In a letter to stockholders, Taylor said Theranos had been working with an investment bank that had reached out to more than 80 potential buyers over the past four months.
"Unfortunately, none of those leads has materialized into a transaction. We are now out of time," Taylor wrote.
Taylor said the company plans to seek board and shareholder consent to begin dissolving Theranos on Sept. 10.
The company has already begun negotiating a settlement with Fortress Credit to take ownership of Theranos, Taylor said. Theranos was in default for a loan with Fortress and owes at least $60 million to unsecured creditors, Taylor said.
Under the settlement, Fortress would take ownership of all assets, and Theranos would be allowed to distribute its remaining cash, about $5 million, to creditors.
Chief Operating Officer Ramesh "Sunny" Balwani and Theranos founder Elizabeth Holmes were charged with two counts of conspiracy to commit wire fraud and nine counts of wire fraud last March. The pair allegedly used advertisements and solicitations to persuade doctors and patients to use the company's services, despite knowing certain blood tests wouldn't provide accurate results, according to the indictment.
Palo Alto to explore new laws to protect renters
Fresh off of adopting an emergency law that requires relocation assistance be given to low-income tenants facing eviction, the Palo Alto City Council is preparing to consider on Monday broader and potentially stronger measures to aid local renters.
The council is set to discuss a memo from council members Tom DuBois, Karen Holman, Lydia Kou and Cory Wolbach to review and potentially strengthen the city's renter-protection laws. Among the changes that the four council members recommend exploring is stronger enforcement of an existing requirement of annual leases; additional mediation services for tenants and landlords; and "reasonable relocation assistance" that landlords must provide to tenants in multi-family developments.
The emergency law that the council passed on Aug. 27 dealt only with the lattermost issue. It established a required payment of $7,000 to $17,000 per household in relocation assistance. The law, however, stops well short of what most council members were hoping for. It only applies to complexes with 50 or more apartments. And, more controversially, it only covers households with an income level below Santa Clara County's area median income (for a single-person household, this amounts to about $86,000).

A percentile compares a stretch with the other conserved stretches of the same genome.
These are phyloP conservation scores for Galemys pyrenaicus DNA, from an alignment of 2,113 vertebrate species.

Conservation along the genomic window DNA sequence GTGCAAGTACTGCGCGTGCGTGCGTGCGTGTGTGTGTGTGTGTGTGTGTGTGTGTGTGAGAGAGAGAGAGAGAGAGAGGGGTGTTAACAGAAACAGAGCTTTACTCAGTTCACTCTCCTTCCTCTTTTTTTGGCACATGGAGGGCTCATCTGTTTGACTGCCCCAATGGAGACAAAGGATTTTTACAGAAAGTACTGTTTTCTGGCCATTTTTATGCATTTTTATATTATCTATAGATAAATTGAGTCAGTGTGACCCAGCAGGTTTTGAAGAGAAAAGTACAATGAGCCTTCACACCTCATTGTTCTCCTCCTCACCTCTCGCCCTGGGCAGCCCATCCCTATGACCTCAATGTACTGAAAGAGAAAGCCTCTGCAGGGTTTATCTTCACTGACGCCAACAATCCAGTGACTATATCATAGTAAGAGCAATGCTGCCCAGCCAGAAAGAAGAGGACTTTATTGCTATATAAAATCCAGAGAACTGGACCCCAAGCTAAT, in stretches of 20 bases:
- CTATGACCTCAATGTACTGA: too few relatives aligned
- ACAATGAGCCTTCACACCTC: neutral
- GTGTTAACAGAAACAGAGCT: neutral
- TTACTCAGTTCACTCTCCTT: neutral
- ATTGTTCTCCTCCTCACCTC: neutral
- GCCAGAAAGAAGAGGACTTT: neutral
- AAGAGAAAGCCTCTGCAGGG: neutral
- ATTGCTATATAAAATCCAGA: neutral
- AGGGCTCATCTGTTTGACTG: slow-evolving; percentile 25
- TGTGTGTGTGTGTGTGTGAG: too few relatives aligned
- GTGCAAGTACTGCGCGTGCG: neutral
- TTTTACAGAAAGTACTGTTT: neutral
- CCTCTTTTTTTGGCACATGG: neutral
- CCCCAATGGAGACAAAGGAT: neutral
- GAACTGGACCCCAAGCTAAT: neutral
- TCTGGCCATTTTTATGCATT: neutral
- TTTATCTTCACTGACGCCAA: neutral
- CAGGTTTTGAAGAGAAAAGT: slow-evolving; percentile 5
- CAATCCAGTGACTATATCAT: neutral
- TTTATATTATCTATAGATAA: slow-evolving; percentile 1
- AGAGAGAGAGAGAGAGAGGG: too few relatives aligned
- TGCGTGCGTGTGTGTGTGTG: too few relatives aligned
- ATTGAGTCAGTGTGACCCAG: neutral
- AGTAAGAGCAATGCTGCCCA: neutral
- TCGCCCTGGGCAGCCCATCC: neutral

The new memo, which now includes Wolbach as a co-signer, does not include any restrictions on rent increases. Instead, it calls for exploring relatively non-controversial processes like mediation and stronger enforcement of an existing law requiring annual leases.
While the emergency ordinance was passed largely as a response to concerns from tenants of President Hotel, who are now facing eviction from the downtown apartment building, the permanent ordinance is aiming to address broader housing trends — namely, exorbitant costs and a shortage of supply.
Council treads cautiously on labor reforms
Seeking to add transparency to the normally secretive process of labor negotiations, the Palo Alto City Council is moving ahead with a plan to publicize every offer and counteroffer exchanged between management and labor groups during contract talks.
But before the plan becomes a reality, city officials are preparing to meet with every labor union to gauge their interest and solicit their concerns about the proposed reforms. The cautious approach, which would be followed by formal meet-and-confer sessions with each union, was adopted on Tuesday by the council's Finance Committee, whose members strongly support the proposed changes.
Under the memo's proposal, which loosely follows the city of San Jose's existing policy, every formal offer and counter offer would be posted on the city's website. Each would be accompanied by a fiscal summary prepared by staff, showing the costs and liabilities associated with each bargaining unit.
Yet in pushing for the reforms, council members are also taking care not to shake things up too much.
"The intent here is to inject an increase in visibility at certain checkpoints during the process," said Vice Mayor Eric Filseth, the lead author of the memo. "In the current circumstance, the first time the public has any idea of what's going on is when it goes to the council for an up or down vote."
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